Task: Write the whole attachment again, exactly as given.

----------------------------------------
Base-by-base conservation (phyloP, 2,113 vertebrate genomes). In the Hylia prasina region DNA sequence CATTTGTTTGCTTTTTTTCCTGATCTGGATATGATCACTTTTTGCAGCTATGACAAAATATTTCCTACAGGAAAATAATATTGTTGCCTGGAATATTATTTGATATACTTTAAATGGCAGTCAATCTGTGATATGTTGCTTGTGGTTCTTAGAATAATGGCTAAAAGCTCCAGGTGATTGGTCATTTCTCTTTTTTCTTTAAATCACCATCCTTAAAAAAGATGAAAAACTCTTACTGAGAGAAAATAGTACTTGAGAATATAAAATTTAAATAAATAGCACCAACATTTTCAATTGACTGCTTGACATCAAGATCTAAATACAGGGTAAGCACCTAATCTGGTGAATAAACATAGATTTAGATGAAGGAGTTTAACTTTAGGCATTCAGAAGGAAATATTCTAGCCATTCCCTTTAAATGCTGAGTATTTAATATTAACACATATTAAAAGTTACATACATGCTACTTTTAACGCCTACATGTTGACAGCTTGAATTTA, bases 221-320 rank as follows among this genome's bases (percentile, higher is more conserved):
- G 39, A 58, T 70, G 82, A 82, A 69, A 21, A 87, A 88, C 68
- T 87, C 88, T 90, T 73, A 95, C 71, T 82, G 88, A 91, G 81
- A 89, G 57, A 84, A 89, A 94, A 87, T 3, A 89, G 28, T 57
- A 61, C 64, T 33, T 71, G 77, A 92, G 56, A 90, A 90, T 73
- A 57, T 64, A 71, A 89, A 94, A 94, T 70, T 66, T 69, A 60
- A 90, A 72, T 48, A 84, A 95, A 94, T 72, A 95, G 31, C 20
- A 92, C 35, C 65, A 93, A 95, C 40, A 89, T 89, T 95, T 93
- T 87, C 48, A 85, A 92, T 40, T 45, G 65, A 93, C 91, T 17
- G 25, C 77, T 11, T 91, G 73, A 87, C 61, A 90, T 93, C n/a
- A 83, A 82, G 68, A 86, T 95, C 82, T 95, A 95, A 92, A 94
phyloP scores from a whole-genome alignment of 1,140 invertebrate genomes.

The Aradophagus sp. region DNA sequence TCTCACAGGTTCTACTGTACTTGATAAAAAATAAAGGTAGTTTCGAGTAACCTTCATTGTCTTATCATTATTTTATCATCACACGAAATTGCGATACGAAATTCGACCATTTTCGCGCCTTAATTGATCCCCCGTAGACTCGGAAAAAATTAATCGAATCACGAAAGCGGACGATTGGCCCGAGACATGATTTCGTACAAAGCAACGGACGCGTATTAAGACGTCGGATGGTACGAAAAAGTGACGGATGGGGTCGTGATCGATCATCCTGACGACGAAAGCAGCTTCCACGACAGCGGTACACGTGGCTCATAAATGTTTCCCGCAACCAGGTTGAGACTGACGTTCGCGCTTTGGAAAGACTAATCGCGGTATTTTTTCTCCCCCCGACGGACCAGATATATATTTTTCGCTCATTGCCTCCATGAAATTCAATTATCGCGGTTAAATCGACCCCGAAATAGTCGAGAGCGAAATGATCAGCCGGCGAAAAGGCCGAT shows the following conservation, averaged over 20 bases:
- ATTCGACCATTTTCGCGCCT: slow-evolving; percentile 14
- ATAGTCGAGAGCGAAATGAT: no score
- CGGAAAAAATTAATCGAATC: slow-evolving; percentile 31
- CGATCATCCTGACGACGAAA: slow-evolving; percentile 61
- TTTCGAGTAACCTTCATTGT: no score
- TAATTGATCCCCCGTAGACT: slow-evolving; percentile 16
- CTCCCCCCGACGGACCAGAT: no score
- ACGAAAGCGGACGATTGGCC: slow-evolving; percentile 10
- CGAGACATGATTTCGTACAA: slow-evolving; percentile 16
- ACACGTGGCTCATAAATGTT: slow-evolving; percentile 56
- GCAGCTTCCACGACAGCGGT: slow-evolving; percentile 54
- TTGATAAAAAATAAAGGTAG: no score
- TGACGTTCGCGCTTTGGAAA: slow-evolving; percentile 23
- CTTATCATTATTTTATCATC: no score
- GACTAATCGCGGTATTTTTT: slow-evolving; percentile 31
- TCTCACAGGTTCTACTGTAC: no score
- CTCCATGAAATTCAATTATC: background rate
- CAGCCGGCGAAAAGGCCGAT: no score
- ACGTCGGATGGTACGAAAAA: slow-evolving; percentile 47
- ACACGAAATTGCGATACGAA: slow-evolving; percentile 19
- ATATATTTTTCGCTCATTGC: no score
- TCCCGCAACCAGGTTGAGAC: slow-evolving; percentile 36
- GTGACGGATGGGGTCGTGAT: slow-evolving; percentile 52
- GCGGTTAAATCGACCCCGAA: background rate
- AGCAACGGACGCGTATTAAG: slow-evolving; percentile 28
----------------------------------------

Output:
Base-by-base conservation (phyloP, 2,113 vertebrate genomes). In the Hylia prasina region DNA sequence CATTTGTTTGCTTTTTTTCCTGATCTGGATATGATCACTTTTTGCAGCTATGACAAAATATTTCCTACAGGAAAATAATATTGTTGCCTGGAATATTATTTGATATACTTTAAATGGCAGTCAATCTGTGATATGTTGCTTGTGGTTCTTAGAATAATGGCTAAAAGCTCCAGGTGATTGGTCATTTCTCTTTTTTCTTTAAATCACCATCCTTAAAAAAGATGAAAAACTCTTACTGAGAGAAAATAGTACTTGAGAATATAAAATTTAAATAAATAGCACCAACATTTTCAATTGACTGCTTGACATCAAGATCTAAATACAGGGTAAGCACCTAATCTGGTGAATAAACATAGATTTAGATGAAGGAGTTTAACTTTAGGCATTCAGAAGGAAATATTCTAGCCATTCCCTTTAAATGCTGAGTATTTAATATTAACACATATTAAAAGTTACATACATGCTACTTTTAACGCCTACATGTTGACAGCTTGAATTTA, bases 221-320 rank as follows among this genome's bases (percentile, higher is more conserved):
- G 39, A 58, T 70, G 82, A 82, A 69, A 21, A 87, A 88, C 68
- T 87, C 88, T 90, T 73, A 95, C 71, T 82, G 88, A 91, G 81
- A 89, G 57, A 84, A 89, A 94, A 87, T 3, A 89, G 28, T 57
- A 61, C 64, T 33, T 71, G 77, A 92, G 56, A 90, A 90, T 73
- A 57, T 64, A 71, A 89, A 94, A 94, T 70, T 66, T 69, A 60
- A 90, A 72, T 48, A 84, A 95, A 94, T 72, A 95, G 31, C 20
- A 92, C 35, C 65, A 93, A 95, C 40, A 89, T 89, T 95, T 93
- T 87, C 48, A 85, A 92, T 40, T 45, G 65, A 93, C 91, T 17
- G 25, C 77, T 11, T 91, G 73, A 87, C 61, A 90, T 93, C n/a
- A 83, A 82, G 68, A 86, T 95, C 82, T 95, A 95, A 92, A 94
phyloP scores from a whole-genome alignment of 1,140 invertebrate genomes.

The Aradophagus sp. region DNA sequence TCTCACAGGTTCTACTGTACTTGATAAAAAATAAAGGTAGTTTCGAGTAACCTTCATTGTCTTATCATTATTTTATCATCACACGAAATTGCGATACGAAATTCGACCATTTTCGCGCCTTAATTGATCCCCCGTAGACTCGGAAAAAATTAATCGAATCACGAAAGCGGACGATTGGCCCGAGACATGATTTCGTACAAAGCAACGGACGCGTATTAAGACGTCGGATGGTACGAAAAAGTGACGGATGGGGTCGTGATCGATCATCCTGACGACGAAAGCAGCTTCCACGACAGCGGTACACGTGGCTCATAAATGTTTCCCGCAACCAGGTTGAGACTGACGTTCGCGCTTTGGAAAGACTAATCGCGGTATTTTTTCTCCCCCCGACGGACCAGATATATATTTTTCGCTCATTGCCTCCATGAAATTCAATTATCGCGGTTAAATCGACCCCGAAATAGTCGAGAGCGAAATGATCAGCCGGCGAAAAGGCCGAT shows the following conservation, averaged over 20 bases:
- ATTCGACCATTTTCGCGCCT: slow-evolving; percentile 14
- ATAGTCGAGAGCGAAATGAT: no score
- CGGAAAAAATTAATCGAATC: slow-evolving; percentile 31
- CGATCATCCTGACGACGAAA: slow-evolving; percentile 61
- TTTCGAGTAACCTTCATTGT: no score
- TAATTGATCCCCCGTAGACT: slow-evolving; percentile 16
- CTCCCCCCGACGGACCAGAT: no score
- ACGAAAGCGGACGATTGGCC: slow-evolving; percentile 10
- CGAGACATGATTTCGTACAA: slow-evolving; percentile 16
- ACACGTGGCTCATAAATGTT: slow-evolving; percentile 56
- GCAGCTTCCACGACAGCGGT: slow-evolving; percentile 54
- TTGATAAAAAATAAAGGTAG: no score
- TGACGTTCGCGCTTTGGAAA: slow-evolving; percentile 23
- CTTATCATTATTTTATCATC: no score
- GACTAATCGCGGTATTTTTT: slow-evolving; percentile 31
- TCTCACAGGTTCTACTGTAC: no score
- CTCCATGAAATTCAATTATC: background rate
- CAGCCGGCGAAAAGGCCGAT: no score
- ACGTCGGATGGTACGAAAAA: slow-evolving; percentile 47
- ACACGAAATTGCGATACGAA: slow-evolving; percentile 19
- ATATATTTTTCGCTCATTGC: no score
- TCCCGCAACCAGGTTGAGAC: slow-evolving; percentile 36
- GTGACGGATGGGGTCGTGAT: slow-evolving; percentile 52
- GCGGTTAAATCGACCCCGAA: background rate
- AGCAACGGACGCGTATTAAG: slow-evolving; percentile 28